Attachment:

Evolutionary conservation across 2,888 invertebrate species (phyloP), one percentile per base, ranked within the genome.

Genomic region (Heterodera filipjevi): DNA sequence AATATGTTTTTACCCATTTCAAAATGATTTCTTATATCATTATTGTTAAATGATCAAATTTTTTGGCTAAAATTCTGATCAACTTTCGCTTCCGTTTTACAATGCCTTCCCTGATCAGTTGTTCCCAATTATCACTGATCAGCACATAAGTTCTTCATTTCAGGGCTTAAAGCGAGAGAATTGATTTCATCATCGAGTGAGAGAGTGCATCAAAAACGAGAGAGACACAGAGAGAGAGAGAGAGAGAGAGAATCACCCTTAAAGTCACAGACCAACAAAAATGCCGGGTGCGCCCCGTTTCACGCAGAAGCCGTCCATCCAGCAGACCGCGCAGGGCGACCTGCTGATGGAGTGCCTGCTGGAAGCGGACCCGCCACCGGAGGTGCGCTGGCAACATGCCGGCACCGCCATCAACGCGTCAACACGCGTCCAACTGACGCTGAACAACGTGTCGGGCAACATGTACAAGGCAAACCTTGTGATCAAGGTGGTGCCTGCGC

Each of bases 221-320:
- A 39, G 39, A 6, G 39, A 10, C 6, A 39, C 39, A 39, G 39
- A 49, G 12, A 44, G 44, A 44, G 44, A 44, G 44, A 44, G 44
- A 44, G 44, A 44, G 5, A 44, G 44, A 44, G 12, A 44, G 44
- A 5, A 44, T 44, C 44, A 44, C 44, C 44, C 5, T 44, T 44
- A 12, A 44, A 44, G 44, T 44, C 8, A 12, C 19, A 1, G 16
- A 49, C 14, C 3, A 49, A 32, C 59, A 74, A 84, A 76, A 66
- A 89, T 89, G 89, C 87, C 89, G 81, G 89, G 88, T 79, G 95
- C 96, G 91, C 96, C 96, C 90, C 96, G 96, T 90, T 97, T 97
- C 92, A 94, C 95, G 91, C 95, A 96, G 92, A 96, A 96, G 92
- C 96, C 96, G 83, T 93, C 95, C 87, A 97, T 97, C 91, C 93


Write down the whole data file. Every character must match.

Evolutionary conservation across 2,888 invertebrate species (phyloP), one percentile per base, ranked within the genome.

Genomic region (Heterodera filipjevi): DNA sequence AATATGTTTTTACCCATTTCAAAATGATTTCTTATATCATTATTGTTAAATGATCAAATTTTTTGGCTAAAATTCTGATCAACTTTCGCTTCCGTTTTACAATGCCTTCCCTGATCAGTTGTTCCCAATTATCACTGATCAGCACATAAGTTCTTCATTTCAGGGCTTAAAGCGAGAGAATTGATTTCATCATCGAGTGAGAGAGTGCATCAAAAACGAGAGAGACACAGAGAGAGAGAGAGAGAGAGAGAATCACCCTTAAAGTCACAGACCAACAAAAATGCCGGGTGCGCCCCGTTTCACGCAGAAGCCGTCCATCCAGCAGACCGCGCAGGGCGACCTGCTGATGGAGTGCCTGCTGGAAGCGGACCCGCCACCGGAGGTGCGCTGGCAACATGCCGGCACCGCCATCAACGCGTCAACACGCGTCCAACTGACGCTGAACAACGTGTCGGGCAACATGTACAAGGCAAACCTTGTGATCAAGGTGGTGCCTGCGC

Each of bases 221-320:
- A 39, G 39, A 6, G 39, A 10, C 6, A 39, C 39, A 39, G 39
- A 49, G 12, A 44, G 44, A 44, G 44, A 44, G 44, A 44, G 44
- A 44, G 44, A 44, G 5, A 44, G 44, A 44, G 12, A 44, G 44
- A 5, A 44, T 44, C 44, A 44, C 44, C 44, C 5, T 44, T 44
- A 12, A 44, A 44, G 44, T 44, C 8, A 12, C 19, A 1, G 16
- A 49, C 14, C 3, A 49, A 32, C 59, A 74, A 84, A 76, A 66
- A 89, T 89, G 89, C 87, C 89, G 81, G 89, G 88, T 79, G 95
- C 96, G 91, C 96, C 96, C 90, C 96, G 96, T 90, T 97, T 97
- C 92, A 94, C 95, G 91, C 95, A 96, G 92, A 96, A 96, G 92
- C 96, C 96, G 83, T 93, C 95, C 87, A 97, T 97, C 91, C 93